Illustration. Oil dissolved in water. Credit: @tsarcyanide/MIPT Press Office
Researchers from MIPT, Skoltech, the Joint Institute for High Temperatures of the Russian Academy of Sciences, and Lomonosov Moscow State University have offered a new approach to oil composition analysis. They used high temperature and pressure to dissolve oil in water and analyze its composition. The new method is compliant with the green chemistry principle as it makes it possible to avoid using environmentally hazardous solvents. The paper was published in the Analytical and Bioanalytical Chemistry journal.
Crude oil is almost never utilized in its raw form. It is necessary, however, to know its precise composition to make refining as efficient as possible. Crude oil consists of over 100,000 compounds, with the exact composition of the sample varying based on the field it was extracted at. The extreme complexity of crude oil makes it impossible to separate into individual compounds. Heavier fractions, which are nonvolatile at 300 degrees Celsius, are yet to be properly studied. It is known that they consist chiefly of phenols, ketones, carbazoles, pyridines, quinolines, dibenzofurans, and carboxylic acids. In addition to that, crude oil from some fields may also contain sulphuric compounds. Many hydrocarbons have identical formulas, with the same number of carbon, hydrogen, and oxygen atoms, but differ in their arrangements, i.e., they are isomers.
The vastly different structures obviously exhibit different chemical properties. Heavier hydrocarbons consist of many atoms, which means more structural variability for each compound.
Mass spectrometry provides information on the elemental composition of substances and their molecular mass but often fails to distinguish between different isomers. Such information may be obtained through isotope exchange analysis. This method is based on the fact that, depending on which particular compounds constitute crude oil or some other sample, oxygen and hydrogen atoms will take more or less time to be replaced with their isotopes — essentially the same elements, but with a different mass. Water is the most readily available and the cleanest source of isotopes, but oil is insoluble in water under normal conditions so potent acids and alkali have to be used instead. But acids tend to break down organic compounds, especially at high temperatures, thus altering the sample’s composition.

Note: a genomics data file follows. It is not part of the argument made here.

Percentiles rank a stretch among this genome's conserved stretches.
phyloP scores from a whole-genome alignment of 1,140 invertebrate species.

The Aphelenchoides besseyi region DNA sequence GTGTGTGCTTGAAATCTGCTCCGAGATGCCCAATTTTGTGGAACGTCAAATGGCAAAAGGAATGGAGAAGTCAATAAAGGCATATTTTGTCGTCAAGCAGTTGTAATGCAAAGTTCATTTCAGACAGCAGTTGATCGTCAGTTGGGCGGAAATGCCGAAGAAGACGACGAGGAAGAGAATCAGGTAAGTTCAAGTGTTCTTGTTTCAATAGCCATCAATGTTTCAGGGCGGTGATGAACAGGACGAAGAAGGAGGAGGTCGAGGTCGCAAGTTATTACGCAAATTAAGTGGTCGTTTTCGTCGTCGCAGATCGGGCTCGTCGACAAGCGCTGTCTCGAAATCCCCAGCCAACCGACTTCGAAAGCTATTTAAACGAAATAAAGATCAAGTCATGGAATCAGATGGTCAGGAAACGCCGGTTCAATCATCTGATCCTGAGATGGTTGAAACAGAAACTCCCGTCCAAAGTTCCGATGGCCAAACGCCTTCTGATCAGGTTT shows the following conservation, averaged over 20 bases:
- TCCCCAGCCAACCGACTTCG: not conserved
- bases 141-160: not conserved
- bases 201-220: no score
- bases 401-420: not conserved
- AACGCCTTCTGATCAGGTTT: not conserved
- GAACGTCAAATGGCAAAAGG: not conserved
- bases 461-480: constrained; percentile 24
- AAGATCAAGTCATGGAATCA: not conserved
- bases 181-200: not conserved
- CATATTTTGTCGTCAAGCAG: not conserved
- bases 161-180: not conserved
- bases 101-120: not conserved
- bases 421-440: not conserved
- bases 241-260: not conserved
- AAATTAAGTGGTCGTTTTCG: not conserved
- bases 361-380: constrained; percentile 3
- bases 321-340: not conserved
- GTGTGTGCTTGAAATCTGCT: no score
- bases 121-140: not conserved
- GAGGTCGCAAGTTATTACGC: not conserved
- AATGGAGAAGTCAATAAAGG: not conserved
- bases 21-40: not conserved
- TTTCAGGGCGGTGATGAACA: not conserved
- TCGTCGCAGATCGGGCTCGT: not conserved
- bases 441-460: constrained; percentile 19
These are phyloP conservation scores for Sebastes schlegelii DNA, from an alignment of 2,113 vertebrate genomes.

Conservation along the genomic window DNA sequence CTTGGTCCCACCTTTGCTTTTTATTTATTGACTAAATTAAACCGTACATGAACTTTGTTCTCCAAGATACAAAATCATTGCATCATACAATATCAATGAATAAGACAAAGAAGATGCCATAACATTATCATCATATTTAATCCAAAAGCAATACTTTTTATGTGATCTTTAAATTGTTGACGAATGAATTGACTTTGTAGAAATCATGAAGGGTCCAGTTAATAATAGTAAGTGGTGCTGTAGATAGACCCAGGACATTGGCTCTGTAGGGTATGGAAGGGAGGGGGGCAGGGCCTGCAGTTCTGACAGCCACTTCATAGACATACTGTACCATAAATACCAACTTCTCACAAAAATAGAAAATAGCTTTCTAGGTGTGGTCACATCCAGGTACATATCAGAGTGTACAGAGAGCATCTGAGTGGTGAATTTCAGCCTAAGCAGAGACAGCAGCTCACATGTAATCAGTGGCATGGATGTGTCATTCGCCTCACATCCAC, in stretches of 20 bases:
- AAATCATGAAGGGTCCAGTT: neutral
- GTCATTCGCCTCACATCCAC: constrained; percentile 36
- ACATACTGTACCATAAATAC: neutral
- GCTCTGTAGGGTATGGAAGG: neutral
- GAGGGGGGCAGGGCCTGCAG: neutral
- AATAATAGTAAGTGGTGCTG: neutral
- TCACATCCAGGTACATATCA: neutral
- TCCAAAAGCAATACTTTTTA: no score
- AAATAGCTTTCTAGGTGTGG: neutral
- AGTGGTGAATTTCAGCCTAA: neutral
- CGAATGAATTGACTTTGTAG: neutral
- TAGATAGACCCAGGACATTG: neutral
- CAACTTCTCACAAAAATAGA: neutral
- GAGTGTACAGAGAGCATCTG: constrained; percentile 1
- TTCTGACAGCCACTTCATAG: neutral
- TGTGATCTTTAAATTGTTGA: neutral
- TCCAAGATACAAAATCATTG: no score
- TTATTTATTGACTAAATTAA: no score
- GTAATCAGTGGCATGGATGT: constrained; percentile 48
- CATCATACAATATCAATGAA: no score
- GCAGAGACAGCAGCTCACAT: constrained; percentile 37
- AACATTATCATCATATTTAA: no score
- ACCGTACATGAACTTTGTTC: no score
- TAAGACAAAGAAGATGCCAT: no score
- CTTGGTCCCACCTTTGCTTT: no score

It is known, however, that compounds insoluble in water may be dissolved in superheated, or supercritical, water at temperatures significantly over 100 C, so it was decided to apply this method to crude oil. The researchers proved it was possible to achieve a water-based crude oil solution by increasing the temperature and pressure and analyzed its composition. The sample was heated to 360 C in heavy water (in which the hydrogen is replaced with deuterium) at a pressure above 300 atm for one hour.
Figure 1. Oil dissolved in superheated water
The researchers compared mass spectra of the original sample and the sample after the isotope exchange reaction. The data collected helped obtain more information on the structure of the compounds comprising crude oil. This method may be used to study other complex nonpolar compounds at the molecular level.
“Isotope labels may only be incorporated at specific positions in the molecule, similar to the lock-and-key model,” said Professor of Skoltech and MIPT Eugene Nikolaev, who also heads the Laboratory of Mass Spectrometry at Skoltech. “We can analyze molecular structure by using high-resolution mass spectrometry to measure the exchange rate even when it is impossible to separate individual compounds and identify their structure with other methods.”
“Light crude oil reserves are depleting. Hydrocracking of fuel oil, which is characterized by its highly complex and poorly studied molecular structure, is playing an ever greater role in gasoline production. Hydrocrackers are expensive, they are not produced in Russia, and they require the use of special catalysts. We have found a way to identify furans, pyridines, and naphthenic acids in crude oil without having to resort to the complex distillation process,” says Yury Kostyukevich, one of the authors of the paper and a senior researcher at Skoltech and MIPT laboratories. “We hope our research will help better understand crude oil structure and composition, contribute to the development of new catalysts for more efficient oil refining, and enable improved oil quality monitoring in trunk pipeline systems.”
Research of this kind conducted at MIPT is meant to contribute to implementing the 17 sustainable development goals outlined in the 2030 Agenda for Sustainable Development (adopted by the United Nations in 2015), as well as the international initiatives for sustainable development and social responsibility.